What’s your connection to Wyndham?

I’m originally from “New Zullund” – from the top of the North Island in Kaitaia, but I now live in Manor Lakes.

 

How long have you lived/worked in the area?

I retired from the New Zealand Army after 17 years in 2003 and we moved over here straight away, purchased a house here, and we’ve been here ever since. There was nothing here at the time, no train station, no shopping centre, it was brand new.

Tell us about your background.

I served in Singapore for three years with the New Zealand Army, then was part of the United Nations protection force in Bosnia in 1994 and East Timor in 1999. Once I returned, I did a stint, until I retired in 2003, with the NZ limited services volunteers – a bootcamp for unemployed youth. The youth in that program sign up on the national unemployment scheme and have 18 months to get a job. Failing that, they can opt to participate in boot camp or receive the benefit for six weeks. Most chose bootcamp.

 

Why did you decide to start up the Maori Wardens in Werribee?

My military background and working with youth lead me to where I am in the Wyndham community today. I was one of the four founding members of the Maori Wardens. It all came about when myself and other elders in our community were concerned about our Maori and Pacific youth in the streets in Wyndham. We started with five volunteers.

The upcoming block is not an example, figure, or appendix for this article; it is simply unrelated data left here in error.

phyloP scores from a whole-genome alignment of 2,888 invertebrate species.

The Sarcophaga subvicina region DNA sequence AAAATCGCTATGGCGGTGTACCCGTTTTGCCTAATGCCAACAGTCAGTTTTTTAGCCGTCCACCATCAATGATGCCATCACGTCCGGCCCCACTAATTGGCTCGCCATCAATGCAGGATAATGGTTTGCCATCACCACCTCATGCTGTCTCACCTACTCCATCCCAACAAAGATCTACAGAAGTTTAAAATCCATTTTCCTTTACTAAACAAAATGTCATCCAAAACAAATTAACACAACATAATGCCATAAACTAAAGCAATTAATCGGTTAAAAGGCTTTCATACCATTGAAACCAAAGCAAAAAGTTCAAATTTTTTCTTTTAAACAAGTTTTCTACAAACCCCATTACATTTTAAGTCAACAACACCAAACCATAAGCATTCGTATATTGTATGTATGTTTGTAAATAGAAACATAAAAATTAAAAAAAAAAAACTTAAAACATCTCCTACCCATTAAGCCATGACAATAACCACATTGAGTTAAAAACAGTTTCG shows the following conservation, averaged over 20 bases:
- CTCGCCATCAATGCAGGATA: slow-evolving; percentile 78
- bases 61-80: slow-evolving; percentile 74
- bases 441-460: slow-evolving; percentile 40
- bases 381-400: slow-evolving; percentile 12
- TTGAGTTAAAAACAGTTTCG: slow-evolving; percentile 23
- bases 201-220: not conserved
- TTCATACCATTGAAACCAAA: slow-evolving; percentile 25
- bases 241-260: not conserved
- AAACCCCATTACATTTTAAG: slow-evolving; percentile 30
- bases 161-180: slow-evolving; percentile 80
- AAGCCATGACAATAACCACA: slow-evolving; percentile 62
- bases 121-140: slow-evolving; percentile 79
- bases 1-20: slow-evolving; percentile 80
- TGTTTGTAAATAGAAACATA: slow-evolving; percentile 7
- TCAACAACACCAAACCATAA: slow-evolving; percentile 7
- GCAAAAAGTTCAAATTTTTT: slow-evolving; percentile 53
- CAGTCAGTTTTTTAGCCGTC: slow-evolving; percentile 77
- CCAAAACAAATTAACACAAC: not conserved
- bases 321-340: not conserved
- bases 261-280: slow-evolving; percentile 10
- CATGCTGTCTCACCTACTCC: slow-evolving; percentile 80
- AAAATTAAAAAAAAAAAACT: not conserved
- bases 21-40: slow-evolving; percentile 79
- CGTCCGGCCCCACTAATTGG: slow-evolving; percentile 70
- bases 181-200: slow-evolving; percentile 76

What other hats do you wear in the community?

I’m president of Nga Hoe Waka kapa haka group, a community committee member for the Safe Communities and cultural diversity portfolios with Wyndham council. I’m also the president of the NZRSL sub-branch of Victoria and a founding member of the Iwi Riders Victoria – a social motorcycling club.

 

What do you hope to achieve in Werribee?

There are a lot of traffic issues, road issues and you can’t do much about that unless you’re in government. But you can still try and make a difference. I would like to run for council at some point in the future. I have no political agenda, I just want to be there for the people.

 

What’s something people don’t know about you?

I’m very humble and I engage with everybody no matter what their age or background. Being a senior prison officer enables you to engage with those with varied history and attitude issues as well as our kaumatua (elders).